Robust vagueness and the forced-March sorites paradox

Philosophical Perspectives 8 (Logic and Language):159-188 (1994)
Abstract
I distinguish two broad approaches to vagueness that I call "robust" and "wimpy". Wimpy construals explain vagueness as robust (i.e., does not manifest arbitrary precision); that standard approaches to vagueness, like supervaluationism or appeals to degrees of truth, wrongly treat vagueness as wimpy; that vagueness harbors an underlying logical incoherence; that vagueness in the world is therefore impossible; and that the kind of logical incoherence nascent in vague terms and concepts is benign rather than malignant. I describe some implications for logic, semantics, and metaphysics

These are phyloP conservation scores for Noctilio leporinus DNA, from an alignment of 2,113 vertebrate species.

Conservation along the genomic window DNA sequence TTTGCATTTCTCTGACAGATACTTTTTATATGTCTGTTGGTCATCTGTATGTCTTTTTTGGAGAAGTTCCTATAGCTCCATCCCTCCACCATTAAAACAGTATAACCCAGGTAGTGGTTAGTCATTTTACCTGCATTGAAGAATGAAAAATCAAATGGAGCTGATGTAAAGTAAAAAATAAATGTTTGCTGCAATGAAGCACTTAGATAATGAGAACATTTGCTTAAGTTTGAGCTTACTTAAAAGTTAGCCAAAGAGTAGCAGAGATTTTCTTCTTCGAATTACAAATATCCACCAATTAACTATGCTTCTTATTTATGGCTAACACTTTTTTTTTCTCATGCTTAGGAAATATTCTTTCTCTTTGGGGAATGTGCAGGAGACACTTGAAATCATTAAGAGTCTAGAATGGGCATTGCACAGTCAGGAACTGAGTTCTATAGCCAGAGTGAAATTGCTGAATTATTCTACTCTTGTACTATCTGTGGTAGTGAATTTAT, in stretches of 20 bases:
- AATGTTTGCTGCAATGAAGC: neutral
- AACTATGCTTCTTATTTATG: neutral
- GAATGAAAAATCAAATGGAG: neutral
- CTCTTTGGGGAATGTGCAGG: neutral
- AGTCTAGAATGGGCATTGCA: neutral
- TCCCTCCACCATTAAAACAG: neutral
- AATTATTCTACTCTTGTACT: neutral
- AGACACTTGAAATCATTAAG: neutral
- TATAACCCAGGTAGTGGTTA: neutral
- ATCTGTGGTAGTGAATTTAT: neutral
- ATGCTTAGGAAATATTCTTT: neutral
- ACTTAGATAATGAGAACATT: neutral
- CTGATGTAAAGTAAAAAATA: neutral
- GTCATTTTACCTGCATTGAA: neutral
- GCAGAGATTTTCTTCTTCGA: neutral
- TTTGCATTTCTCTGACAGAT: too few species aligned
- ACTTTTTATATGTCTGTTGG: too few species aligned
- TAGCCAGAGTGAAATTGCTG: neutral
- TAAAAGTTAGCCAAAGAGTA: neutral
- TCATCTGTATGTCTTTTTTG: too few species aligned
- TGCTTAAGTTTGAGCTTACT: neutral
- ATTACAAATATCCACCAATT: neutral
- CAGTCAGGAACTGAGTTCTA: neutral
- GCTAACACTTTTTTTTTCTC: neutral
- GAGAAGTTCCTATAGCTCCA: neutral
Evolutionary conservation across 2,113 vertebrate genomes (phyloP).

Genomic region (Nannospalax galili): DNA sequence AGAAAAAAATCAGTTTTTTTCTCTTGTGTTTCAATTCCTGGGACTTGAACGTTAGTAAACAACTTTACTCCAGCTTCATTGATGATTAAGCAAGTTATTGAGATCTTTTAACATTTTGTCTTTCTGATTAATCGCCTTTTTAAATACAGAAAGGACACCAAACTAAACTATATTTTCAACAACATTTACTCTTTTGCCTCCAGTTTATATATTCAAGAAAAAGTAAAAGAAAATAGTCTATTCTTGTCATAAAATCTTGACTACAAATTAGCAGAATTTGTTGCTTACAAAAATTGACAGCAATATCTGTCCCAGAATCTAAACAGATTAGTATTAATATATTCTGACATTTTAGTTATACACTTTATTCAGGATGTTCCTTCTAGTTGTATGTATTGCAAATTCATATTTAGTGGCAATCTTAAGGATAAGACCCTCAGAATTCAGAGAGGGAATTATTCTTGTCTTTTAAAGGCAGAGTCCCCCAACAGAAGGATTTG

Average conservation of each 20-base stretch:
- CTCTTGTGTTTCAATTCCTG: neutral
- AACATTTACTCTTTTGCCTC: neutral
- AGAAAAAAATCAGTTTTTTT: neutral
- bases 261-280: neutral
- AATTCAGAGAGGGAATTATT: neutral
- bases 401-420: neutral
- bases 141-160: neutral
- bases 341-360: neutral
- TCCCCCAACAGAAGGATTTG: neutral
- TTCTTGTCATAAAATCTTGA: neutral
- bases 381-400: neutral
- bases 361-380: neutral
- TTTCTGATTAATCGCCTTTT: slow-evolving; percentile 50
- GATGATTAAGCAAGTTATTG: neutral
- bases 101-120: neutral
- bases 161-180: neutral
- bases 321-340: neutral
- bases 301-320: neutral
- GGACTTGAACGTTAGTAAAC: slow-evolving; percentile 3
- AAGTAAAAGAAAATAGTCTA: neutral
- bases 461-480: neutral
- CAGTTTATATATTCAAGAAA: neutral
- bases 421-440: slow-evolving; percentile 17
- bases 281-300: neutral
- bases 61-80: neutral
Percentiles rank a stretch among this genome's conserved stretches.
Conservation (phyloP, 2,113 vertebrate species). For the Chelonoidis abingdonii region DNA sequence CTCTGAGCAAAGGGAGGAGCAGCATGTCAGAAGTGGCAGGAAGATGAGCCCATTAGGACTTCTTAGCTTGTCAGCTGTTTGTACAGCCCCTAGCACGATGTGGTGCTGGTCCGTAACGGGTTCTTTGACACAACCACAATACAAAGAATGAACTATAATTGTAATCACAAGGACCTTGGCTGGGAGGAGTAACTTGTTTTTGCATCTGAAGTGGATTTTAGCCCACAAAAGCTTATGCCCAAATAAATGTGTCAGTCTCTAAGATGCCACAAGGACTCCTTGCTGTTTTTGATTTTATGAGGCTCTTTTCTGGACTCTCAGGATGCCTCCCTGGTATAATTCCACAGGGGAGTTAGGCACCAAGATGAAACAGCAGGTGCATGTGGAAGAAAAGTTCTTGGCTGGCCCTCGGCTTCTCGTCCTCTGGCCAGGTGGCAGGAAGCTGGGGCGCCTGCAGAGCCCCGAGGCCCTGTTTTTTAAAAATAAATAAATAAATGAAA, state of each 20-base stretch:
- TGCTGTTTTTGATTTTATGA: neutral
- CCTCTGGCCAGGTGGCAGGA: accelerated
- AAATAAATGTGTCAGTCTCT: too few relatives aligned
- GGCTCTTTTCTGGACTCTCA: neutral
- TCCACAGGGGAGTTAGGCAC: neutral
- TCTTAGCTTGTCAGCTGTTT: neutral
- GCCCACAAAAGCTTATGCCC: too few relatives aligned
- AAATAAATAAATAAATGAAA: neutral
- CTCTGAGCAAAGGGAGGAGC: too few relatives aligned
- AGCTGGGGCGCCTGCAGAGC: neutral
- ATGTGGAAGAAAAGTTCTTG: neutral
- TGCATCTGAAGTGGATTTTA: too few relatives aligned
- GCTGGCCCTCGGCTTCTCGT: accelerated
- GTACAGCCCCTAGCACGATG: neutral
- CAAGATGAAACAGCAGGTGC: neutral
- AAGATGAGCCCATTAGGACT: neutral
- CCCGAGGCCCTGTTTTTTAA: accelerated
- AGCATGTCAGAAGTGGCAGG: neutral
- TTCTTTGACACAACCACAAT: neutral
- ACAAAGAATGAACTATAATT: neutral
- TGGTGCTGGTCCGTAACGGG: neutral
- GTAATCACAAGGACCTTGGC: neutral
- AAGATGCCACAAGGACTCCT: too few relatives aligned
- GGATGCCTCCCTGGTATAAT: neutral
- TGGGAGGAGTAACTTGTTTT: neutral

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    Jonathan Vogel (2010). Luminosity and Indiscriminability. Philosophical Perspectives 24 (1):547-572.

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